Tuesday, December 27, 2016

Quick Init II


In Black Pudding #1 I presented my method for dealing with initiative on page 23 (“Quick Init”). I adopted this method a while back because I was not satisfied with group initiative (no consideration for fast PCs) or individual initiative (too many rolls, slows combat down). The quick method is to just roll a die and the result is how many PCs get to act first. The GM would then decide which PCs get to go in what order, based on context.

This really works. But I'm finding that the method as presented in Black Pudding tends to grant a strong preference to PCs unless you modify the die roll or the die being rolled based on context. But I don't present much of a description on how to do that.

So here's a revision of the method I think I'll test on my players. This revision simplifies the rule even more by reducing it to a single die type and dismissing the idea of going up or down die steps.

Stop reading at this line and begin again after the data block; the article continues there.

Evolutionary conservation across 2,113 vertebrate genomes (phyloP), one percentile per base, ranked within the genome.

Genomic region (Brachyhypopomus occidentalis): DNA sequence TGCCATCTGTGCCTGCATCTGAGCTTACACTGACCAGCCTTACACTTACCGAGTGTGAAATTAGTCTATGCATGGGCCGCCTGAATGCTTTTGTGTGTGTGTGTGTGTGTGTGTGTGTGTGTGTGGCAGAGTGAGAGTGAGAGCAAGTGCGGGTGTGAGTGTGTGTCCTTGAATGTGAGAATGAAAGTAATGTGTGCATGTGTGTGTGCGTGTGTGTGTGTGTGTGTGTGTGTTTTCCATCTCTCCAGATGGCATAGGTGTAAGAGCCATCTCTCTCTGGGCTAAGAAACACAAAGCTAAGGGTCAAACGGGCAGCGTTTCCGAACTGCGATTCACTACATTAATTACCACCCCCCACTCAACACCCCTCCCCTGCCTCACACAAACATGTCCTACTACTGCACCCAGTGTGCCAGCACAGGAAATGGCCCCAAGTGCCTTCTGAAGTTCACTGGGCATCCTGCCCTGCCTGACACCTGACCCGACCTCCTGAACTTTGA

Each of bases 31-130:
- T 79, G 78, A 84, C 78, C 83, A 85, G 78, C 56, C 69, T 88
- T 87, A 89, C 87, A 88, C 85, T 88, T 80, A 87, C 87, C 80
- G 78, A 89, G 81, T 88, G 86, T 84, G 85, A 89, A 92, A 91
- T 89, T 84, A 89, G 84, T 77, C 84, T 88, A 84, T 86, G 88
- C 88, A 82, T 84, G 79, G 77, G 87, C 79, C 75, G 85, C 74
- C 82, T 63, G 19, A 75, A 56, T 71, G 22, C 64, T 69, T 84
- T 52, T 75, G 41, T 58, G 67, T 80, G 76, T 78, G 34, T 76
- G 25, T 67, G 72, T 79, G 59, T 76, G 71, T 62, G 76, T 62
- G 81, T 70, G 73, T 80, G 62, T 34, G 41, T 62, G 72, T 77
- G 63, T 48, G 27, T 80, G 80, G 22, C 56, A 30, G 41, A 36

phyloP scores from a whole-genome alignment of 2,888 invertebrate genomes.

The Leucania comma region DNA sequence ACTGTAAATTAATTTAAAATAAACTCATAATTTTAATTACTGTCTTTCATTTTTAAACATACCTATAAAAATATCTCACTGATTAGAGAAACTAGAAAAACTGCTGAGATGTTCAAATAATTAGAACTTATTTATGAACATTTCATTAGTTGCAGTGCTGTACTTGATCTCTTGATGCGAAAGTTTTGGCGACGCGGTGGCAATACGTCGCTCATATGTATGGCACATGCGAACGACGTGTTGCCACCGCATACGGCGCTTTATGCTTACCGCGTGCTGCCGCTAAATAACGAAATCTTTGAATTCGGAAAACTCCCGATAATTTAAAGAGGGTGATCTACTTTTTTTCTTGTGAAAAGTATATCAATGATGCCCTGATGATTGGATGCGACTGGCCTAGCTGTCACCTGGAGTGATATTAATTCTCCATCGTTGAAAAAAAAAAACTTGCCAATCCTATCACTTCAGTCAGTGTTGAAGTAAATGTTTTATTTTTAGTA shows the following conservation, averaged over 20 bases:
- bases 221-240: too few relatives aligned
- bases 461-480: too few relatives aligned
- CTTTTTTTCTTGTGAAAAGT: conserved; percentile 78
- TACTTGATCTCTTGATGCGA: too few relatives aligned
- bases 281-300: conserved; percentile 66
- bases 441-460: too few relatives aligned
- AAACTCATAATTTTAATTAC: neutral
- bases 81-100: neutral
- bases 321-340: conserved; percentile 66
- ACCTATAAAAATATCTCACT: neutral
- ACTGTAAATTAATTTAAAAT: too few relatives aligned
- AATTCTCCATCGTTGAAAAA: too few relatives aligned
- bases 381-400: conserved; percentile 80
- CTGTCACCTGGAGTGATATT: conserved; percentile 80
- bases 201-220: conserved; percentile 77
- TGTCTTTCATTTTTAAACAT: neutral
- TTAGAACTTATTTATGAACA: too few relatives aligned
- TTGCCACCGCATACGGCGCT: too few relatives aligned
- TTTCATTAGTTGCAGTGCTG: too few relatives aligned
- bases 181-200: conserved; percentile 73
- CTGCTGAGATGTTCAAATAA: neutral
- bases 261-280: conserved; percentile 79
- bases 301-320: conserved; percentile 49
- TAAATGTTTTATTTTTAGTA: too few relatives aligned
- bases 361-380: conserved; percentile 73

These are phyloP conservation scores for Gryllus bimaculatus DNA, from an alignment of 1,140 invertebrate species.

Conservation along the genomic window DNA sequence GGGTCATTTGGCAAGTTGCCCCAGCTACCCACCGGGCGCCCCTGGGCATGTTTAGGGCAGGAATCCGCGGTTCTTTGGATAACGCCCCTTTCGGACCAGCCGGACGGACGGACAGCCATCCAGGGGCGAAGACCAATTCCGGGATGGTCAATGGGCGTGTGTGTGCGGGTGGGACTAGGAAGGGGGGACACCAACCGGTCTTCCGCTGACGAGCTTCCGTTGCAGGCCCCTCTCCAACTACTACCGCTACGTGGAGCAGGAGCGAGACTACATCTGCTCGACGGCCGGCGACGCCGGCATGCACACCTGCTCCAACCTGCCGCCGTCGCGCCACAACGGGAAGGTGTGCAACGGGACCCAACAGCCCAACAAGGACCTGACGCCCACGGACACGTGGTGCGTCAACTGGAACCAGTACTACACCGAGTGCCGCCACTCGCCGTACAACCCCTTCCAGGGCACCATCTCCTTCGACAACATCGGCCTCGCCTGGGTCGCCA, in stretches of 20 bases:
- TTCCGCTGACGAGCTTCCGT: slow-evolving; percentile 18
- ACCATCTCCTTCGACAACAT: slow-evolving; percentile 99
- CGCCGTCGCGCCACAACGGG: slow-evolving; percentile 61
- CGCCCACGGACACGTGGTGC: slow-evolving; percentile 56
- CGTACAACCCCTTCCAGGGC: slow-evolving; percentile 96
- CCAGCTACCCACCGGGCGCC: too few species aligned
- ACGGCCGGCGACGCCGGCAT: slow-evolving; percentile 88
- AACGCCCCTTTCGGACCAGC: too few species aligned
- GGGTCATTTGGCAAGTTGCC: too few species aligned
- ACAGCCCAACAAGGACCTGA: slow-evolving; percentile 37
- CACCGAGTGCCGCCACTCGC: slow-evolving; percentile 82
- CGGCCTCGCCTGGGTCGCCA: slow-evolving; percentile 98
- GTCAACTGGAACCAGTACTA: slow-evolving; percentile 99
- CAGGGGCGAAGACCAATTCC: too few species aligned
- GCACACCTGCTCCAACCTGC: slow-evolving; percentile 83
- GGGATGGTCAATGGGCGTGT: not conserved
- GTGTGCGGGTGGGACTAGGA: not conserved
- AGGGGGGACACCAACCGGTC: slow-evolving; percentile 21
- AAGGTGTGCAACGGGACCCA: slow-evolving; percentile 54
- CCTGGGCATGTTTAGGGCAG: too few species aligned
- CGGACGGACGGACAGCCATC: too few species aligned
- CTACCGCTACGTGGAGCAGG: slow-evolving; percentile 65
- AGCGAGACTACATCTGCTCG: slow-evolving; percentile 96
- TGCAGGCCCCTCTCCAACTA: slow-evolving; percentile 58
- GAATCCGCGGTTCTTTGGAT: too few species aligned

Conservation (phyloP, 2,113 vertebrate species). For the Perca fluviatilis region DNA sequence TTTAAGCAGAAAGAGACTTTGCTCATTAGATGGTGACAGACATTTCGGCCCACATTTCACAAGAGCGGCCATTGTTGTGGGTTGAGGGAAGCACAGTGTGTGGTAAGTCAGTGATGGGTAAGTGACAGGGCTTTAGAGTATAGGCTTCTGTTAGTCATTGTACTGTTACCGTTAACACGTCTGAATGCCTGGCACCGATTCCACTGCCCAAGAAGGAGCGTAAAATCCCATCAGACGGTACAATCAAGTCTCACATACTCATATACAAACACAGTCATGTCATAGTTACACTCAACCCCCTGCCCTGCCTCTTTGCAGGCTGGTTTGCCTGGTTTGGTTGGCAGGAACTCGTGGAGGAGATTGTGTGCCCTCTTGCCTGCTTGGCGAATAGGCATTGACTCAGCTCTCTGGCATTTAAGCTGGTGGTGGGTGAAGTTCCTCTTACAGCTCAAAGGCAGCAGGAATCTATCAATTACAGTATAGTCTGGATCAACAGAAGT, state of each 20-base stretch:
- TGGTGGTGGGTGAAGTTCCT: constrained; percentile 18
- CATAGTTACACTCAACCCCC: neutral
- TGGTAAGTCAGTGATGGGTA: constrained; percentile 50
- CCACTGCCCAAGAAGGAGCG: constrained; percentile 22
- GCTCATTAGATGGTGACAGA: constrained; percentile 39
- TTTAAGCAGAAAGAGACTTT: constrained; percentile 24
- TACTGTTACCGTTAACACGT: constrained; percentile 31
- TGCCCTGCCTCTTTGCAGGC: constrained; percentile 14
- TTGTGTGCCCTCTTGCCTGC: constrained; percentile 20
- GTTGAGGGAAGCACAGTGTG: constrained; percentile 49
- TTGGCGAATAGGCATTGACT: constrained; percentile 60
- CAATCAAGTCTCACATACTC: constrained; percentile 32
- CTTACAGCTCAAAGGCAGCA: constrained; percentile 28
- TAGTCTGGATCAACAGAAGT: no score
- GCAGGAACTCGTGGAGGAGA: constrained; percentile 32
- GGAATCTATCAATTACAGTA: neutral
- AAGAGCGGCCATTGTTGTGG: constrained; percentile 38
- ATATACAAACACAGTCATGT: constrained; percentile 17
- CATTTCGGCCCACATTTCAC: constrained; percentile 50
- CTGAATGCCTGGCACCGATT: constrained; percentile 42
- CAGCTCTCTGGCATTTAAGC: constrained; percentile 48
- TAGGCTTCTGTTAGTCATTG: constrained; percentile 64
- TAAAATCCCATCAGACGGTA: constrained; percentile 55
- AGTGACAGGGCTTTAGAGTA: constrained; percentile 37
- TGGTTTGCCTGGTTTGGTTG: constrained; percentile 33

1. Roll 1d6-1. The result is how many PCs get to act before the enemies.
  2. Natural 1 = no PCs go first.
  3. Natural 6 = all PCs go first.
  4. +1 to roll if the party contains any rangers, hunters, elves, monks, or ninja types.
  5. -1 to first initiative roll if the party was preoccupied with another activity.
  6. -1 to all initiative rolls if party is outnumbered.

And that's it. Of course, surprise rules still apply.

If you happen to be running a game with a very small party, such as 2 or 3 PCs, you could use a d4 instead. But I feel like the d6 is fitting for typical party sizes and it gives a reasonable chance for either side to totally win initiative.

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